As a result of protein oxidation, many structural and functional changes occur. Indeed, the amino acids are modified, the protein chain is fragmented and cross-linkages between the amino acids are formed. Interestingly, thiol groups (-SH) are the first to be oxidized [46]. Thus, it is no surprising that the salivary thiol levels in CKD have decreased. However, ROS also react with side chains of amino acids (e.g., tyrosine, lysine, arginine, or threonine). In our study we observed a quenching of tryptophan fluorescence (probably due to enhanced oxidation of salivary albumin [47]) as well as an increase in the fluorescence of protein glycooxidation products. Interestingly, the fluorescence of glycooxidation products was significantly higher in both NWS and SWS of CKD children with hyposalivation (↑dityrosine, ↑kynurenine, ↑N-formylkynurenine, and ↑AGE) compared to patients with normal salivary secretion. Under inflammatory conditions, there is an increased production of reactive chlorates that combine with tyrosine or kynurenine. The resulting aggregates tend to accumulate in the tissues [46]. AGE, products of non-enzymatic glycation of proteins, can react with a specific receptor (RAGE, receptor for advanced glycation end products) to activate multiple signalling pathways (e.g., NF-κB, NJK, p21RAS) [48]. Another important source of free radicals in CKD is activation of RAAS and increased expression of xanthine oxidase (XO), which also increases uric acid production [6]. Furthermore, by stimulating various reductases (e.g., aldose reductase), carbonyl stress is increased (↑AGE). However, carbonylation of proteins is an irreversible process. Although oxidized proteins can be degraded, the ability of proteasomes to remove them is limited and depends on the degree of protein oxidation [46]. Therefore, oxidized proteins can disrupt the function of different organs, including impairing saliva secretion [20,21,49]. The prolonged accumulation of glycooxidation products (especially AGE) may also enhance the infiltration of macrophages and neutrophils in the parenchyma of the salivary glands, increasing, on a positive feedback, the production of free radicals [48]. In our study, the potential relationship between protein glycooxidation and salivary gland dysfunction in CKD children may be indicated by negative correlations between NWS/SWS flow and the fluorescence of oxidative modification products. Importantly, no such dependence was observed in the control group.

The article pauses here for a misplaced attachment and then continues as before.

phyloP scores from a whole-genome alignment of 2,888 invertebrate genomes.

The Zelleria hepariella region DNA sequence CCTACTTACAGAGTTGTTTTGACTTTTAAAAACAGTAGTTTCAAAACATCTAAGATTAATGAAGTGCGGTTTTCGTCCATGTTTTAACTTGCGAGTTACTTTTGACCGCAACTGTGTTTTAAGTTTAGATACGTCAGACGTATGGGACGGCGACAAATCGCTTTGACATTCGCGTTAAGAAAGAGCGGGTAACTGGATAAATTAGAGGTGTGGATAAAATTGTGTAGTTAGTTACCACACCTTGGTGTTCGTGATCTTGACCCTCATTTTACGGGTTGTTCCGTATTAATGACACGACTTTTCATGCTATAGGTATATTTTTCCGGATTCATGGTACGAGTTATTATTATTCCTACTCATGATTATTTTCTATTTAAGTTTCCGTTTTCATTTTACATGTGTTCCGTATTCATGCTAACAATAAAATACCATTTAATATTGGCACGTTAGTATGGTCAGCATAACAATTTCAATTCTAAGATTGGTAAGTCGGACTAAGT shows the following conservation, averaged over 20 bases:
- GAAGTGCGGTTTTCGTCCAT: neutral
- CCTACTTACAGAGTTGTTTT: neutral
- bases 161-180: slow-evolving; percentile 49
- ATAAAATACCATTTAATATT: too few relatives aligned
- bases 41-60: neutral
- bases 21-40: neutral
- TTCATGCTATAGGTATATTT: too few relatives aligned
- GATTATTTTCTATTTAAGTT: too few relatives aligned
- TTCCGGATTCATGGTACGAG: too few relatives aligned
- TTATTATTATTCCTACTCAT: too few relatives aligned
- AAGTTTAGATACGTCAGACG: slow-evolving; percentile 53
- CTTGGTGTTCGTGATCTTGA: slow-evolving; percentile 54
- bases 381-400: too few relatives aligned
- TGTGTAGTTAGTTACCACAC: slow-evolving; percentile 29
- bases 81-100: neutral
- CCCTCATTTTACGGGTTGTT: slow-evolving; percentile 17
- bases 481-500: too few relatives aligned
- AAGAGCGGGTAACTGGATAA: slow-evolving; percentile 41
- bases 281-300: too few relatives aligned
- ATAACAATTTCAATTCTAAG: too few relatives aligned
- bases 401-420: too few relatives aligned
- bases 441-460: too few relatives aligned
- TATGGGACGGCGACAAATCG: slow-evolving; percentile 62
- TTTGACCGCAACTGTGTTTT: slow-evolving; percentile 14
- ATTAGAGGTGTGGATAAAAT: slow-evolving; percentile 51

However, it is not proteins but lipids that are particularly susceptible to oxidation. In our study we assessed the concentration of 4-HNE protein adducts and 8-isop, which was significantly higher in NWS and SWS of CKD children with reduced saliva secretion. It was shown that lipid peroxidation products modify the physical properties of cell membranes. This increases the cell membrane permeability and reduces the difference in electrical potentials on both sides of the lipid bi-layer. Lipid oxidation may also affect the secretory function of the salivary glands, particularly since oxidized lipids induce further oxidative damage to proteins and DNA [20,21,49]. In our study, salivary 8-isop and 4-HNE correlated negatively with salivary flow, protein content and α-amylase activity. Increased levels of malondialdehyde (MDA) were observed in salivary glands of rats with experimental chronic kidney disease [50] as well as in saliva of children with CKD [3]. 4-HNE protein adducts may also increase the expression of matrix metalloproteinases, which not only damage the parenchyma of the salivary glands but also the nerves involved in salivary secretion [21,51]. However, this issue requires further research, especially in the context of CKD.
Binding of various neurotransmitters to salivary gland duct/secretory acini receptors initiates the excretion of primary saliva. At the parasympathetic nerve endings, NO is secreted, which by increasing the level of calcium ions is responsible for opening water channels (aquaporins) [52]. It is therefore not surprising that the concentration of total NO was significantly lower in CKD children with hyposalivation. Indeed, in children with CKD there is a reduced NO synthesis and increased endothelial production of the endogenous NO synthase inhibitor (asymmetric dimethylarginine, ADMA) [53]. However, the decrease in NO bioavailability can be explained not only by the impairment of endothelial cells but also by increased production of peroxynitrite. It is formed in the reaction of nitric oxide with superoxide radical anion. The resulting peroxynitrite is a weaker vasodilatant (than NO), but also a much stronger and more stable oxidant. It has been shown that peroxynitrite oxidizes thiol groups of proteins, initiates lipid peroxidation and inhibits mitochondrial respiratory chain (also in the salivary glands [14,20,21]). In our study, peroxynitrite levels were significantly higher in NWS, SWS, and plasma of CKD children with hyposalivation compared to those with normal salivary secretion. Although our methodology is routinely used to assess nitrosative stress in frozen saliva samples [54,55], it should be remembered that NO and peroxynitrite have a very short half-life and this may understate the results obtained.